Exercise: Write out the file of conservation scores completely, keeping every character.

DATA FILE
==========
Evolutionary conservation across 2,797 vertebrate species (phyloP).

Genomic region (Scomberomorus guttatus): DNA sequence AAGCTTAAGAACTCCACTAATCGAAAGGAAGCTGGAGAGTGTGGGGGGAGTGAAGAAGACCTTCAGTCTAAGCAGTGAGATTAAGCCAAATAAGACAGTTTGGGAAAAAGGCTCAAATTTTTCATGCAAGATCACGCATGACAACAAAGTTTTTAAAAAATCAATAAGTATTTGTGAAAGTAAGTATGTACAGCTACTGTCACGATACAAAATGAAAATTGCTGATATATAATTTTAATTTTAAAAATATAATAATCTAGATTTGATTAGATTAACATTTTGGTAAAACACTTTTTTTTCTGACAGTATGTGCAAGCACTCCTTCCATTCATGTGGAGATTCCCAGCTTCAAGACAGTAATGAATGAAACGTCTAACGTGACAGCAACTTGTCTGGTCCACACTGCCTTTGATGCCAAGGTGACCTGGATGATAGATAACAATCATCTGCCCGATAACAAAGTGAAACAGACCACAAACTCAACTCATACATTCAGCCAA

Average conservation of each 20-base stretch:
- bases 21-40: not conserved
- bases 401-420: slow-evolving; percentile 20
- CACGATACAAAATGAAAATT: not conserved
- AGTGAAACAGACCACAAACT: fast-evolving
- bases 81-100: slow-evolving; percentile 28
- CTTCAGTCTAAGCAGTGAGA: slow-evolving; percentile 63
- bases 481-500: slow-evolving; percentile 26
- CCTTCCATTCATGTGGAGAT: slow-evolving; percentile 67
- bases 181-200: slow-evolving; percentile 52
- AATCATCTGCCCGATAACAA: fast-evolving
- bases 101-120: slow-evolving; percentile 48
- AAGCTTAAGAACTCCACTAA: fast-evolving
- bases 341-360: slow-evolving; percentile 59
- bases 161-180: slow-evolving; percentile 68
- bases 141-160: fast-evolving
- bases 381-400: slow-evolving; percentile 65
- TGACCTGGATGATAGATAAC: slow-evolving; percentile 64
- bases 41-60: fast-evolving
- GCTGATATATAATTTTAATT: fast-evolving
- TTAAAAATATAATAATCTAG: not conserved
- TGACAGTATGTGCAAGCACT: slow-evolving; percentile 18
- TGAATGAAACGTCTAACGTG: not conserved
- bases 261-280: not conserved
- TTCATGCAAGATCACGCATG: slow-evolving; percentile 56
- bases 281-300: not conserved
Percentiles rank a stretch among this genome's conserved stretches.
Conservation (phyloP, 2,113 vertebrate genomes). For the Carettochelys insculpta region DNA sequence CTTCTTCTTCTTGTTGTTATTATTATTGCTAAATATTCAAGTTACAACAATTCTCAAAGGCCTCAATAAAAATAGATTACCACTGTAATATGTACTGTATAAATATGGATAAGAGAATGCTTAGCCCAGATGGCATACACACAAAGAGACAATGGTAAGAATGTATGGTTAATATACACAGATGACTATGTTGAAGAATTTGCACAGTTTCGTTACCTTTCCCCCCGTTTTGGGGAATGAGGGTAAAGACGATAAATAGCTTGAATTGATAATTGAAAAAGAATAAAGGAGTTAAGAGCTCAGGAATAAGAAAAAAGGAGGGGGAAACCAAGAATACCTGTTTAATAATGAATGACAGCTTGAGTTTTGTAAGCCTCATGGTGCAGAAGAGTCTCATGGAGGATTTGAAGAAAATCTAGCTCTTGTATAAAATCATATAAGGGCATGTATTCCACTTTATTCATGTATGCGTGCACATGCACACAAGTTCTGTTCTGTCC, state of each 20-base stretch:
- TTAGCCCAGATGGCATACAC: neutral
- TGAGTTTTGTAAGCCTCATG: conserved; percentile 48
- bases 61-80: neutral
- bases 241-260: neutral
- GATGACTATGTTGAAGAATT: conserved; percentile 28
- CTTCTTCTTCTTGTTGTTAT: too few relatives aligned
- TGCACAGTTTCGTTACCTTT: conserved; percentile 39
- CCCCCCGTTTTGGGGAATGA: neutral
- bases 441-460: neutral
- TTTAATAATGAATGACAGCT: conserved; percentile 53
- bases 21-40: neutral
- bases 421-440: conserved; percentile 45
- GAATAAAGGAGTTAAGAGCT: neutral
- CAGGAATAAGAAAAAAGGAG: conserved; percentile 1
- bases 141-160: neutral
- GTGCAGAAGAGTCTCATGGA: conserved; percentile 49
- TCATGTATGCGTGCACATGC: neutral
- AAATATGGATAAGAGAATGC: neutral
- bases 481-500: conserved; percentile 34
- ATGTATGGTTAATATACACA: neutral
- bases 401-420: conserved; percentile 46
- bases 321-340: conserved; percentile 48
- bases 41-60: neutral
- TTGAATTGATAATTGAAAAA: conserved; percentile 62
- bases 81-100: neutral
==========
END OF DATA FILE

Evolutionary conservation across 2,797 vertebrate species (phyloP).

Genomic region (Scomberomorus guttatus): DNA sequence AAGCTTAAGAACTCCACTAATCGAAAGGAAGCTGGAGAGTGTGGGGGGAGTGAAGAAGACCTTCAGTCTAAGCAGTGAGATTAAGCCAAATAAGACAGTTTGGGAAAAAGGCTCAAATTTTTCATGCAAGATCACGCATGACAACAAAGTTTTTAAAAAATCAATAAGTATTTGTGAAAGTAAGTATGTACAGCTACTGTCACGATACAAAATGAAAATTGCTGATATATAATTTTAATTTTAAAAATATAATAATCTAGATTTGATTAGATTAACATTTTGGTAAAACACTTTTTTTTCTGACAGTATGTGCAAGCACTCCTTCCATTCATGTGGAGATTCCCAGCTTCAAGACAGTAATGAATGAAACGTCTAACGTGACAGCAACTTGTCTGGTCCACACTGCCTTTGATGCCAAGGTGACCTGGATGATAGATAACAATCATCTGCCCGATAACAAAGTGAAACAGACCACAAACTCAACTCATACATTCAGCCAA

Average conservation of each 20-base stretch:
- bases 21-40: not conserved
- bases 401-420: slow-evolving; percentile 20
- CACGATACAAAATGAAAATT: not conserved
- AGTGAAACAGACCACAAACT: fast-evolving
- bases 81-100: slow-evolving; percentile 28
- CTTCAGTCTAAGCAGTGAGA: slow-evolving; percentile 63
- bases 481-500: slow-evolving; percentile 26
- CCTTCCATTCATGTGGAGAT: slow-evolving; percentile 67
- bases 181-200: slow-evolving; percentile 52
- AATCATCTGCCCGATAACAA: fast-evolving
- bases 101-120: slow-evolving; percentile 48
- AAGCTTAAGAACTCCACTAA: fast-evolving
- bases 341-360: slow-evolving; percentile 59
- bases 161-180: slow-evolving; percentile 68
- bases 141-160: fast-evolving
- bases 381-400: slow-evolving; percentile 65
- TGACCTGGATGATAGATAAC: slow-evolving; percentile 64
- bases 41-60: fast-evolving
- GCTGATATATAATTTTAATT: fast-evolving
- TTAAAAATATAATAATCTAG: not conserved
- TGACAGTATGTGCAAGCACT: slow-evolving; percentile 18
- TGAATGAAACGTCTAACGTG: not conserved
- bases 261-280: not conserved
- TTCATGCAAGATCACGCATG: slow-evolving; percentile 56
- bases 281-300: not conserved
Percentiles rank a stretch among this genome's conserved stretches.
Conservation (phyloP, 2,113 vertebrate genomes). For the Carettochelys insculpta region DNA sequence CTTCTTCTTCTTGTTGTTATTATTATTGCTAAATATTCAAGTTACAACAATTCTCAAAGGCCTCAATAAAAATAGATTACCACTGTAATATGTACTGTATAAATATGGATAAGAGAATGCTTAGCCCAGATGGCATACACACAAAGAGACAATGGTAAGAATGTATGGTTAATATACACAGATGACTATGTTGAAGAATTTGCACAGTTTCGTTACCTTTCCCCCCGTTTTGGGGAATGAGGGTAAAGACGATAAATAGCTTGAATTGATAATTGAAAAAGAATAAAGGAGTTAAGAGCTCAGGAATAAGAAAAAAGGAGGGGGAAACCAAGAATACCTGTTTAATAATGAATGACAGCTTGAGTTTTGTAAGCCTCATGGTGCAGAAGAGTCTCATGGAGGATTTGAAGAAAATCTAGCTCTTGTATAAAATCATATAAGGGCATGTATTCCACTTTATTCATGTATGCGTGCACATGCACACAAGTTCTGTTCTGTCC, state of each 20-base stretch:
- TTAGCCCAGATGGCATACAC: neutral
- TGAGTTTTGTAAGCCTCATG: conserved; percentile 48
- bases 61-80: neutral
- bases 241-260: neutral
- GATGACTATGTTGAAGAATT: conserved; percentile 28
- CTTCTTCTTCTTGTTGTTAT: too few relatives aligned
- TGCACAGTTTCGTTACCTTT: conserved; percentile 39
- CCCCCCGTTTTGGGGAATGA: neutral
- bases 441-460: neutral
- TTTAATAATGAATGACAGCT: conserved; percentile 53
- bases 21-40: neutral
- bases 421-440: conserved; percentile 45
- GAATAAAGGAGTTAAGAGCT: neutral
- CAGGAATAAGAAAAAAGGAG: conserved; percentile 1
- bases 141-160: neutral
- GTGCAGAAGAGTCTCATGGA: conserved; percentile 49
- TCATGTATGCGTGCACATGC: neutral
- AAATATGGATAAGAGAATGC: neutral
- bases 481-500: conserved; percentile 34
- ATGTATGGTTAATATACACA: neutral
- bases 401-420: conserved; percentile 46
- bases 321-340: conserved; percentile 48
- bases 41-60: neutral
- TTGAATTGATAATTGAAAAA: conserved; percentile 62
- bases 81-100: neutral